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Paul Guenther and Vontaze Burfict love Bengals’ defensive talent

Guenther is falling in love with the group of defenders he has this year.

Cincinnati Bengals v Pittsburgh Steelers Photo by Jared Wickerham/Getty Images

Talent won’t be an issue with the Cincinnati Bengals in 2017. At least, that’s what Paul Guenther seems to think.

Now entering his fourth season as defensive coordinator in Cincinnati, Guenther is making it no secret he loves the defensive talent he’s got now.

“Probably so. I would think so,” Guenther told when asked if this is the most talented group he’s had since 2014. “We’ve got fast guys that can play multiple spots and that’s kind of an offshoot of how we install the defense. I can tell a guy to go to the spot as a linebacker or defensive back and he knows what to do. Right, we really couldn’t do that last year. I’d have to say this is the most talent we’ve had since I’ve been doing it.”

This defense already had its fair share of immensely talented players before making any offseason additions. Geno Atkins is easily one of the best defensive linemen the NFL has, not to mention arguably the league's best three-technique tackle since 2010.

Carlos Dunlap has developed into one of the better defensive ends you'll find. He's not just a quality pass-rusher anymore, as Dunlap has improved significantly as a run defender to become the kind of complete defensive end every franchise longs for.

You certainly know about the cornerbacks, a group that features four former first-round picks, including a Pro Bowl corner and returner in Adam Jones. And while the safeties don't get much fanfare, George Iloka and Shawn Williams have become one of the best tandems at their position in football.

Saying all of this, you’d think the Bengals had an elite defense in 2016, but that wasn’t the case. Even with so much talent, one area of weakness can derail any great defense and make it average. That was exactly what played out last season, as the lack of pass-rushing depth crippled the defense far too often. There was also the issue of new position coaches at every defensive position: defensive back, linebacker and defensive line.

The Bengals still managed to finish eighth in scoring defense, but they also finished 17th in total defense and 19th in sacks. That was the Achilles’ heel of this defense, so the Bengals made sure to upgrade it this offseason.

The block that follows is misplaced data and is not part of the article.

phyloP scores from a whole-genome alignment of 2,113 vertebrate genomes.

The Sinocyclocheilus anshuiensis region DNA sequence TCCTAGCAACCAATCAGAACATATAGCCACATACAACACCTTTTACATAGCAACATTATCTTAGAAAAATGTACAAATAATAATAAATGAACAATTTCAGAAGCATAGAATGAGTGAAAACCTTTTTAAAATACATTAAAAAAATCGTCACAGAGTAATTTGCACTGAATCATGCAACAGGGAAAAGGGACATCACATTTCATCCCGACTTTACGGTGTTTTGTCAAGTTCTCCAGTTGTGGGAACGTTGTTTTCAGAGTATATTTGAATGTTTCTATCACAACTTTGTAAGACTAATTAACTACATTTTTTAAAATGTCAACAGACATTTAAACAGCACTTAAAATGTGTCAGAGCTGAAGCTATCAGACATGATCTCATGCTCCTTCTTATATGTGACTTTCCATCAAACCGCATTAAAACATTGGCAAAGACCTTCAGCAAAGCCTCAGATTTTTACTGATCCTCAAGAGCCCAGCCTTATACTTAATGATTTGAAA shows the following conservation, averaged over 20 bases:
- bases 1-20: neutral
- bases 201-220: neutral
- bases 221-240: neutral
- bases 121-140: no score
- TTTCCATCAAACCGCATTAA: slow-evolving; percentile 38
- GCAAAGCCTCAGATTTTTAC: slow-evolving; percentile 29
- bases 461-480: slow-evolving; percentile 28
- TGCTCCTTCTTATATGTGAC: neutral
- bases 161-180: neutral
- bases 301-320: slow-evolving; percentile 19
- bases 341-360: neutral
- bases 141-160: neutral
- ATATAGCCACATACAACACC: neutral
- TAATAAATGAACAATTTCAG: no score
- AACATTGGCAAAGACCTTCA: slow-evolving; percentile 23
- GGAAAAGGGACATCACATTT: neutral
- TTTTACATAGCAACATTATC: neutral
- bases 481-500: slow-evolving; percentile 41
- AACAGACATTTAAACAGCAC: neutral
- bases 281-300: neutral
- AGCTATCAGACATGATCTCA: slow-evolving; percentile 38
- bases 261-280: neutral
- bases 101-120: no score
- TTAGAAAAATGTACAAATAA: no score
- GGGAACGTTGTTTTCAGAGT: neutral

That mainly came in the NFL Draft when Cincinnati landed not one, but two impact pass-rushers in Jordan Willis and Carl Lawson. You can bet that one, if not both will make a significant impact as rookies while upgrading the biggest weakness of the defense.

Even Kevin Minter at middle linebacker will be a slight upgrade in the pass rush, considering he had 3.5 last year vs Rey Maualuga’s four career sacks in nine seasons.

Speaking of, simply subtracting Maualuga and Domata Peko from this defense, should make the group better. Those two were consistently below-average starters throughout their careers, even when the Bengals had an elite defense. Replacing them with even average players will be an upgrade to this defense. The plan is for Minter and Andrew Billings to replace them as starters, respectively.

Oh, and lest we forget, Vontaze Burfict has become an elite linebacker who is primed for a big 2017 season. He too is very high on what this defense can accomplish.

“I kind of feel like we’re ahead of the game a little bit this year,” Burfict said. “This is probably the year I feel like we advanced and a lot of guys are getting it and understanding the playbook. I don’t feel like there have been a lot of mental errors. We’re able to come into this minicamp and put other things in because they succeeded in the first OTAs. So coming into training camp we should probably have a full playbook in and just come in and execute it.”

One of the biggest improvements Burfict feels this defense has made is with communication. Rather than try to make a lot of quick pre-snap adjustments, Burfict says the Bengals are focusing more on calls that allow the defense to attack more than think.

“The defensive line didn’t know what the linebackers had to do or the safeties had to do and I feel like this year we’re on the same page,” Burfict said of the difference from last year to this year. “We eliminated some things to communicate pre-snap, just allowing us to play fast rather than communication. Just go out and play fast.”

We saw this play out as the season wore on in 2016. Far too often in the early part of the season the defense gave up big plays and touchdowns because of busted coverage. That decreased as the year wore on, so hopefully it’s an issue that doesn’t rear its ugly head at any point this year. It sounds like Guenther and Burfict are both confident in the direction the defense is headed as the season draws closer.